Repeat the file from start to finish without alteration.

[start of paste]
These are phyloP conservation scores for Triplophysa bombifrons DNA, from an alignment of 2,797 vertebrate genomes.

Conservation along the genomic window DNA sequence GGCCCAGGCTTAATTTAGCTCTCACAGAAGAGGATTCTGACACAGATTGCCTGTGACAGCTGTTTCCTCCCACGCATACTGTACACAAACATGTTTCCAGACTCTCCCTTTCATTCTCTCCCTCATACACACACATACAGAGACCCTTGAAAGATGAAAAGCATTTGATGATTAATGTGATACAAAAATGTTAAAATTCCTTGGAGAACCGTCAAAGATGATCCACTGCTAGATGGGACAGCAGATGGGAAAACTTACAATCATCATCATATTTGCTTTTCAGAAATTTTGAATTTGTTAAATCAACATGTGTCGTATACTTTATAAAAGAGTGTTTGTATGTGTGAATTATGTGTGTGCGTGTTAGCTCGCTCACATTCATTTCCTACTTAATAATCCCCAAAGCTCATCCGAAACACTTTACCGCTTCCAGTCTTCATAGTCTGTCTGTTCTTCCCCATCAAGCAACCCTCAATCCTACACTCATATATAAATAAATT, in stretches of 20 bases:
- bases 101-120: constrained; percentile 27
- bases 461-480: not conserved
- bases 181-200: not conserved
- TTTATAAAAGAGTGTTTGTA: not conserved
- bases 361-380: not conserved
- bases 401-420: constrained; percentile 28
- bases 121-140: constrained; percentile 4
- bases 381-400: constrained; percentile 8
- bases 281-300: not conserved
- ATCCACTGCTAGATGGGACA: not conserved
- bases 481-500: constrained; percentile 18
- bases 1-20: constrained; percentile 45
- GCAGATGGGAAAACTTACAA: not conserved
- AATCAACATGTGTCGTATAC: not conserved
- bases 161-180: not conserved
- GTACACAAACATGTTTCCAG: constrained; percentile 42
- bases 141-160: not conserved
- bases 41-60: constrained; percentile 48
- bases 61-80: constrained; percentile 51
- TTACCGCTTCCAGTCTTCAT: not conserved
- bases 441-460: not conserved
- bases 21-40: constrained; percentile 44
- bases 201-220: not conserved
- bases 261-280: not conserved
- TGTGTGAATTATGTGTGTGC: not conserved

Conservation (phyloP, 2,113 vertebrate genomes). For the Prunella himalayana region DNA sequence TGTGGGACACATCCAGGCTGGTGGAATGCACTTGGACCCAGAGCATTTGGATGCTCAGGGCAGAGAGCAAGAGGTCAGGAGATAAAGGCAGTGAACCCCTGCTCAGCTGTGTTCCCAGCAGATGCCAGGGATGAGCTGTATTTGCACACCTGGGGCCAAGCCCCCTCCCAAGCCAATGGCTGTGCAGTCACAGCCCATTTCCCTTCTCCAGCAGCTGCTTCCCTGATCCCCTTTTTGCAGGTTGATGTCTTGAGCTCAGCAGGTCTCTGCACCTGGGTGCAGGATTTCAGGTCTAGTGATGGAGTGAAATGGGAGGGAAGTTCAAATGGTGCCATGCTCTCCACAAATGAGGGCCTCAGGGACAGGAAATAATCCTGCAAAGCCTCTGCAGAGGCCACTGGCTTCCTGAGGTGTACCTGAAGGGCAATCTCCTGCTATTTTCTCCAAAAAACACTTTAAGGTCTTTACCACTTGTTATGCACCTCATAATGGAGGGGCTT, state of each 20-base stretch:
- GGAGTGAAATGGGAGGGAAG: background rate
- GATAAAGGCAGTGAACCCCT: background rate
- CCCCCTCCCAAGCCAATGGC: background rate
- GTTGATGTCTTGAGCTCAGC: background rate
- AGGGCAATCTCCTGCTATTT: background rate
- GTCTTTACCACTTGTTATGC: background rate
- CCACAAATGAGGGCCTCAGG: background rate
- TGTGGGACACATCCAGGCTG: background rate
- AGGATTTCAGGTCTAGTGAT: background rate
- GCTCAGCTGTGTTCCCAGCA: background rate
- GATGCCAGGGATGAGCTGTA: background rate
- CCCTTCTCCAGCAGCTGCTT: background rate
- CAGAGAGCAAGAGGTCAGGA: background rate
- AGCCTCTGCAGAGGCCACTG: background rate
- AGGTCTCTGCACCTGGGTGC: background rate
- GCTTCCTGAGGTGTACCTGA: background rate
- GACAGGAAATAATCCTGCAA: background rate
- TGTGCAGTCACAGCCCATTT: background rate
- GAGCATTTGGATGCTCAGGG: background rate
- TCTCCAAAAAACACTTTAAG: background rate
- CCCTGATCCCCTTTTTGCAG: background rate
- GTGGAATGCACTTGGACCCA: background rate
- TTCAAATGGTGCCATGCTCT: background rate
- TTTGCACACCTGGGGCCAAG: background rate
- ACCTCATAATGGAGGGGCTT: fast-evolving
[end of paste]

These are phyloP conservation scores for Triplophysa bombifrons DNA, from an alignment of 2,797 vertebrate genomes.

Conservation along the genomic window DNA sequence GGCCCAGGCTTAATTTAGCTCTCACAGAAGAGGATTCTGACACAGATTGCCTGTGACAGCTGTTTCCTCCCACGCATACTGTACACAAACATGTTTCCAGACTCTCCCTTTCATTCTCTCCCTCATACACACACATACAGAGACCCTTGAAAGATGAAAAGCATTTGATGATTAATGTGATACAAAAATGTTAAAATTCCTTGGAGAACCGTCAAAGATGATCCACTGCTAGATGGGACAGCAGATGGGAAAACTTACAATCATCATCATATTTGCTTTTCAGAAATTTTGAATTTGTTAAATCAACATGTGTCGTATACTTTATAAAAGAGTGTTTGTATGTGTGAATTATGTGTGTGCGTGTTAGCTCGCTCACATTCATTTCCTACTTAATAATCCCCAAAGCTCATCCGAAACACTTTACCGCTTCCAGTCTTCATAGTCTGTCTGTTCTTCCCCATCAAGCAACCCTCAATCCTACACTCATATATAAATAAATT, in stretches of 20 bases:
- bases 101-120: constrained; percentile 27
- bases 461-480: not conserved
- bases 181-200: not conserved
- TTTATAAAAGAGTGTTTGTA: not conserved
- bases 361-380: not conserved
- bases 401-420: constrained; percentile 28
- bases 121-140: constrained; percentile 4
- bases 381-400: constrained; percentile 8
- bases 281-300: not conserved
- ATCCACTGCTAGATGGGACA: not conserved
- bases 481-500: constrained; percentile 18
- bases 1-20: constrained; percentile 45
- GCAGATGGGAAAACTTACAA: not conserved
- AATCAACATGTGTCGTATAC: not conserved
- bases 161-180: not conserved
- GTACACAAACATGTTTCCAG: constrained; percentile 42
- bases 141-160: not conserved
- bases 41-60: constrained; percentile 48
- bases 61-80: constrained; percentile 51
- TTACCGCTTCCAGTCTTCAT: not conserved
- bases 441-460: not conserved
- bases 21-40: constrained; percentile 44
- bases 201-220: not conserved
- bases 261-280: not conserved
- TGTGTGAATTATGTGTGTGC: not conserved

Conservation (phyloP, 2,113 vertebrate genomes). For the Prunella himalayana region DNA sequence TGTGGGACACATCCAGGCTGGTGGAATGCACTTGGACCCAGAGCATTTGGATGCTCAGGGCAGAGAGCAAGAGGTCAGGAGATAAAGGCAGTGAACCCCTGCTCAGCTGTGTTCCCAGCAGATGCCAGGGATGAGCTGTATTTGCACACCTGGGGCCAAGCCCCCTCCCAAGCCAATGGCTGTGCAGTCACAGCCCATTTCCCTTCTCCAGCAGCTGCTTCCCTGATCCCCTTTTTGCAGGTTGATGTCTTGAGCTCAGCAGGTCTCTGCACCTGGGTGCAGGATTTCAGGTCTAGTGATGGAGTGAAATGGGAGGGAAGTTCAAATGGTGCCATGCTCTCCACAAATGAGGGCCTCAGGGACAGGAAATAATCCTGCAAAGCCTCTGCAGAGGCCACTGGCTTCCTGAGGTGTACCTGAAGGGCAATCTCCTGCTATTTTCTCCAAAAAACACTTTAAGGTCTTTACCACTTGTTATGCACCTCATAATGGAGGGGCTT, state of each 20-base stretch:
- GGAGTGAAATGGGAGGGAAG: background rate
- GATAAAGGCAGTGAACCCCT: background rate
- CCCCCTCCCAAGCCAATGGC: background rate
- GTTGATGTCTTGAGCTCAGC: background rate
- AGGGCAATCTCCTGCTATTT: background rate
- GTCTTTACCACTTGTTATGC: background rate
- CCACAAATGAGGGCCTCAGG: background rate
- TGTGGGACACATCCAGGCTG: background rate
- AGGATTTCAGGTCTAGTGAT: background rate
- GCTCAGCTGTGTTCCCAGCA: background rate
- GATGCCAGGGATGAGCTGTA: background rate
- CCCTTCTCCAGCAGCTGCTT: background rate
- CAGAGAGCAAGAGGTCAGGA: background rate
- AGCCTCTGCAGAGGCCACTG: background rate
- AGGTCTCTGCACCTGGGTGC: background rate
- GCTTCCTGAGGTGTACCTGA: background rate
- GACAGGAAATAATCCTGCAA: background rate
- TGTGCAGTCACAGCCCATTT: background rate
- GAGCATTTGGATGCTCAGGG: background rate
- TCTCCAAAAAACACTTTAAG: background rate
- CCCTGATCCCCTTTTTGCAG: background rate
- GTGGAATGCACTTGGACCCA: background rate
- TTCAAATGGTGCCATGCTCT: background rate
- TTTGCACACCTGGGGCCAAG: background rate
- ACCTCATAATGGAGGGGCTT: fast-evolving